9 Mistakes That Can Increase The Likelihood Of Getting Pregnant

If you're not interested in having a baby right now, then you're probably following the ways to prevent pregnancy recommended by your doctor. Maybe you're on hormonal birth control. Or tracking your period. Or stocking up on condoms, so you're never without.

But even with all those precautions, it's still possible to make a few mistakes that can increase your chances of getting pregnant. Without realizing it, you might not be using the best form or birth control for you, or maybe you're accidentally having unprotected sex on an ovulation day. It's easy to make these types of mistakes. But it's also really possible to avoid unwanted pregnancy — if you take the correct measures.

First, talk with your partner about what kind of birth control methods you plan to use. "It helps to have you both on board with whatever method you choose," women’s health expert Ann Mullen, Director of Health Education at reproductive health company Cycle Technologies, tells Bustle. From there, you can research which contraceptive options are right for you. "There are a lot of good methods, so [you] should find one that really meets [your] needs."

After that, be consistent. As Muller says, it's important that you take charge of your own reproductive health and protect yourself. Here are a few things experts say can make pregnancy more likely, so you'll know what to avoid if you aren't looking to get pregnant.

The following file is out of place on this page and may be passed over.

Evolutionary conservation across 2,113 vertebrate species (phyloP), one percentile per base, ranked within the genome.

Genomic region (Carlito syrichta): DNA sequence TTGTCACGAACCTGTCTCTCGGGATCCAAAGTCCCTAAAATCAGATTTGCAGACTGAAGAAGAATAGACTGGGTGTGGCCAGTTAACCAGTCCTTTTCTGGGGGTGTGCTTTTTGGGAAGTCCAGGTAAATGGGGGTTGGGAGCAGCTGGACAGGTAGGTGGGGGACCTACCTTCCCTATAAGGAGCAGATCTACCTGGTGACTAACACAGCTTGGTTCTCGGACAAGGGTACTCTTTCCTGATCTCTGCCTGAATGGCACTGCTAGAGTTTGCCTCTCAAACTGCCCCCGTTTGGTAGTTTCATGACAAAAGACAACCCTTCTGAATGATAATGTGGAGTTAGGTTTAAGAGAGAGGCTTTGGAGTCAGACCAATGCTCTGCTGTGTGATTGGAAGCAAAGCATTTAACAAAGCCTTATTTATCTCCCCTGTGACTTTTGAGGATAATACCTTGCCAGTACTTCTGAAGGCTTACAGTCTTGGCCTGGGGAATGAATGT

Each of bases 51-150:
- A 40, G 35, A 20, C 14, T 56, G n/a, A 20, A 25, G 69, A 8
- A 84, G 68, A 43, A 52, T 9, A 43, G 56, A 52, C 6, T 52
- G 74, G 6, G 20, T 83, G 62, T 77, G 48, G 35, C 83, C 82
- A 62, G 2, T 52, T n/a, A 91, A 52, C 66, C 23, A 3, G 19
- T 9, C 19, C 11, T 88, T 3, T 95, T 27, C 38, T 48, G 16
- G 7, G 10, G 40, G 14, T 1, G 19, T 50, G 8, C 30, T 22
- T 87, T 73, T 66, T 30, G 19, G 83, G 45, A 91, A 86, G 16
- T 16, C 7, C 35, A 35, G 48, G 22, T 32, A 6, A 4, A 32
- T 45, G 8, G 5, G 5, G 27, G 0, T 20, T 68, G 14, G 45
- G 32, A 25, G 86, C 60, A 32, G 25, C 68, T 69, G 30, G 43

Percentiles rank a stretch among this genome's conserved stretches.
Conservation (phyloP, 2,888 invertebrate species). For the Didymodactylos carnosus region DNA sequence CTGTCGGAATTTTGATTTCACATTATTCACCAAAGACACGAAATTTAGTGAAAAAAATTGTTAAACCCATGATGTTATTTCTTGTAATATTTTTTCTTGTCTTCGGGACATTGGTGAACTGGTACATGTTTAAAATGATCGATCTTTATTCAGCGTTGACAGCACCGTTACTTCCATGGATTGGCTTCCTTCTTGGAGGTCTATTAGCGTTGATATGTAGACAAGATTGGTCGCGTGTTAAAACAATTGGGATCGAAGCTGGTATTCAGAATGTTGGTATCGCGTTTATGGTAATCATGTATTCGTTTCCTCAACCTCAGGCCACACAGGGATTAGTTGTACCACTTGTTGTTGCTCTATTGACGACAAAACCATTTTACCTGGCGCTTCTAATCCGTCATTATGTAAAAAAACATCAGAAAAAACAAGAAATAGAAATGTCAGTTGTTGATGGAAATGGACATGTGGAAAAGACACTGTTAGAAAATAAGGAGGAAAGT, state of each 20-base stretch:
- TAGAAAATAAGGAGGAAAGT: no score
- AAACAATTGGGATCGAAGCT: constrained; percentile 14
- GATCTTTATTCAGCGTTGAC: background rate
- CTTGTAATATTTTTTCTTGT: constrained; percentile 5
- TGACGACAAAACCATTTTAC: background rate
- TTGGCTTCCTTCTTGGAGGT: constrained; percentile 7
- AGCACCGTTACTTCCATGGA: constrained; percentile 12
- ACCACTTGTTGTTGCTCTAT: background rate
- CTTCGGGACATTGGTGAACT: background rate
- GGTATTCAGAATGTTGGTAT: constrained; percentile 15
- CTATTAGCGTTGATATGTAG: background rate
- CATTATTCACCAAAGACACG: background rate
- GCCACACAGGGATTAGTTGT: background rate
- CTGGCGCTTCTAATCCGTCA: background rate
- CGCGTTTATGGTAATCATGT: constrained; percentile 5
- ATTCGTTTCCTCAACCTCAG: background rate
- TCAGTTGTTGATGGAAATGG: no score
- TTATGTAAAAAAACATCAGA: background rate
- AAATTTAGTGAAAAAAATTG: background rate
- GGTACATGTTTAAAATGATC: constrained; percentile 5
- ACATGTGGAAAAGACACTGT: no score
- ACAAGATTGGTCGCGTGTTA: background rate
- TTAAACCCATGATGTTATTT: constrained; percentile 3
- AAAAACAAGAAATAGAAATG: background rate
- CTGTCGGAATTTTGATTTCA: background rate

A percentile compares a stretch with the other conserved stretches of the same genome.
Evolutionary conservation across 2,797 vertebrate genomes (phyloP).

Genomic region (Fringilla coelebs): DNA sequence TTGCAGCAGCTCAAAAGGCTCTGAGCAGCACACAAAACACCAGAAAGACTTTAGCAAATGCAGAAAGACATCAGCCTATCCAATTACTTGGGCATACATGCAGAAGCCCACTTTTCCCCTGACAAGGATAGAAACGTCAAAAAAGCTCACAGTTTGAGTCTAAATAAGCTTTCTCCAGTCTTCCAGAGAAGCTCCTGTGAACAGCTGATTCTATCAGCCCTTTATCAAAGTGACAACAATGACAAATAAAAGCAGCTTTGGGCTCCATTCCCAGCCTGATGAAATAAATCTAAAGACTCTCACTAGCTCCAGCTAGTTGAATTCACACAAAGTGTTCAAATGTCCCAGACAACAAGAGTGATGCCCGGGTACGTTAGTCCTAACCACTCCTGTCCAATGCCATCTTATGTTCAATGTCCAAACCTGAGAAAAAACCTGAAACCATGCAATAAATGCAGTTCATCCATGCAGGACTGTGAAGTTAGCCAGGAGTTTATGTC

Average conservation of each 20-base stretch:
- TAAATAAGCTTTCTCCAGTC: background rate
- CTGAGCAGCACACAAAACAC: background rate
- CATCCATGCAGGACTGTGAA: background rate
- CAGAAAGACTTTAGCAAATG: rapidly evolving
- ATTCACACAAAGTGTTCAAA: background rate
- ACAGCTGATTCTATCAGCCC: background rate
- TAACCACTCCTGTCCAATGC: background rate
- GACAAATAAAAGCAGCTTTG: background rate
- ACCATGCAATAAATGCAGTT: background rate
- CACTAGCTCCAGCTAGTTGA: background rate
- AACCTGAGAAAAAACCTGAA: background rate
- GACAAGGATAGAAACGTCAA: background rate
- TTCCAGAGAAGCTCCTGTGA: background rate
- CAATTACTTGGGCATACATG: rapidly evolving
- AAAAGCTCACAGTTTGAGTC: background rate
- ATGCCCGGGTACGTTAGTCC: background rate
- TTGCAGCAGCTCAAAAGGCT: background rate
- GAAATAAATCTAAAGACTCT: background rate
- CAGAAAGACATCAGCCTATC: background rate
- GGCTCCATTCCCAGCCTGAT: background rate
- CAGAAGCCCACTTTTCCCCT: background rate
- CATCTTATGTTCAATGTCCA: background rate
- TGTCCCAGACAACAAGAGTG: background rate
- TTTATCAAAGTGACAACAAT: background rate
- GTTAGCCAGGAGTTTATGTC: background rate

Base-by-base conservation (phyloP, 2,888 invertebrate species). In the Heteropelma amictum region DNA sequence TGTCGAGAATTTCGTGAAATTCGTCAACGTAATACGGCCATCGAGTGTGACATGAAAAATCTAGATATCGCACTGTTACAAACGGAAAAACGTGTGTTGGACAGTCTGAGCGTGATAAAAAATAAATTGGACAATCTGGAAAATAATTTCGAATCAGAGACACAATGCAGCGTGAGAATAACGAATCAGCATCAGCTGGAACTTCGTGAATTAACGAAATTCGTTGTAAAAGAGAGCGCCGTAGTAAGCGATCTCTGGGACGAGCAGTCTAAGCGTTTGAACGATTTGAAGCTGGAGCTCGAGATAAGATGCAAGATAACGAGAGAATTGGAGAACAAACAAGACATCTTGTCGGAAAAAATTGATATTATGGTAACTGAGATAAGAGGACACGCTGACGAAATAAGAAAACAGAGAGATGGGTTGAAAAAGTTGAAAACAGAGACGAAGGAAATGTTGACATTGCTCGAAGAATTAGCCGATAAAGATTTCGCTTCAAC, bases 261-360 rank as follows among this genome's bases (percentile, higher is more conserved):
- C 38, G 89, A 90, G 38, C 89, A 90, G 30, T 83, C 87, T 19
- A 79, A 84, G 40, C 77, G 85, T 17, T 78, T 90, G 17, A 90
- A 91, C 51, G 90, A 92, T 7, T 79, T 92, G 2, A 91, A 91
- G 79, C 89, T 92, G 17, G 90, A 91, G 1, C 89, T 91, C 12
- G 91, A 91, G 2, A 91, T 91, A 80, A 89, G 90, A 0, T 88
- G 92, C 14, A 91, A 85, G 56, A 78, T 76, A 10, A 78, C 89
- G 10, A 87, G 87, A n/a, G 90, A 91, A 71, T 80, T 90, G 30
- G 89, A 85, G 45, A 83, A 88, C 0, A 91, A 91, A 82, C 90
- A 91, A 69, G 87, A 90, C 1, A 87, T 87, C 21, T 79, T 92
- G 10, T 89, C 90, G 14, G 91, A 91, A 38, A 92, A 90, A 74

1Misjudging Your Fertility Risk

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While many women think they know which days they're ovulating each month, it's important to remember that it's super easy to misjudge your fertility risk (AKA, your chances of getting pregnant).

"Women can only get pregnant six days in their cycles, but these six days move around from one cycle to the next and most women don’t know when this is likely to occur," says Mullen. "It’s important to understand your risk and to protect yourself on days when pregnancy is possible."

And one way to do that is by tracking your period, and making sure you take extra precautions on your fertile days. "Period tracking is a simple way to help a woman understand her pregnancy risks on any day of her cycle," says Mullen. "You can do this the old-fashioned way, marking a paper calendar with your period start dates, or thanks to technology, you can do it all on your phone with using a fertility tracking app like Dot."

2Choosing The Wrong Birth Control Method

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When choosing a birth control method, be sure to take your personality and lifestyle into account, so you can find one that best suits you. If you can't remember to use it regularly or properly, it definitely won't work.

"The best contraceptive method is one that you will use consistently over time," says Mullen. "If you aren’t good about taking your pill every day, it won’t work for you. If you aren’t good about keeping condoms in stock, it won’t work for you. If you are using a fertility awareness method and engaging in unprotected sex on your high risk days, it won’t work for you. Find something that you can use correctly and will use ongoing."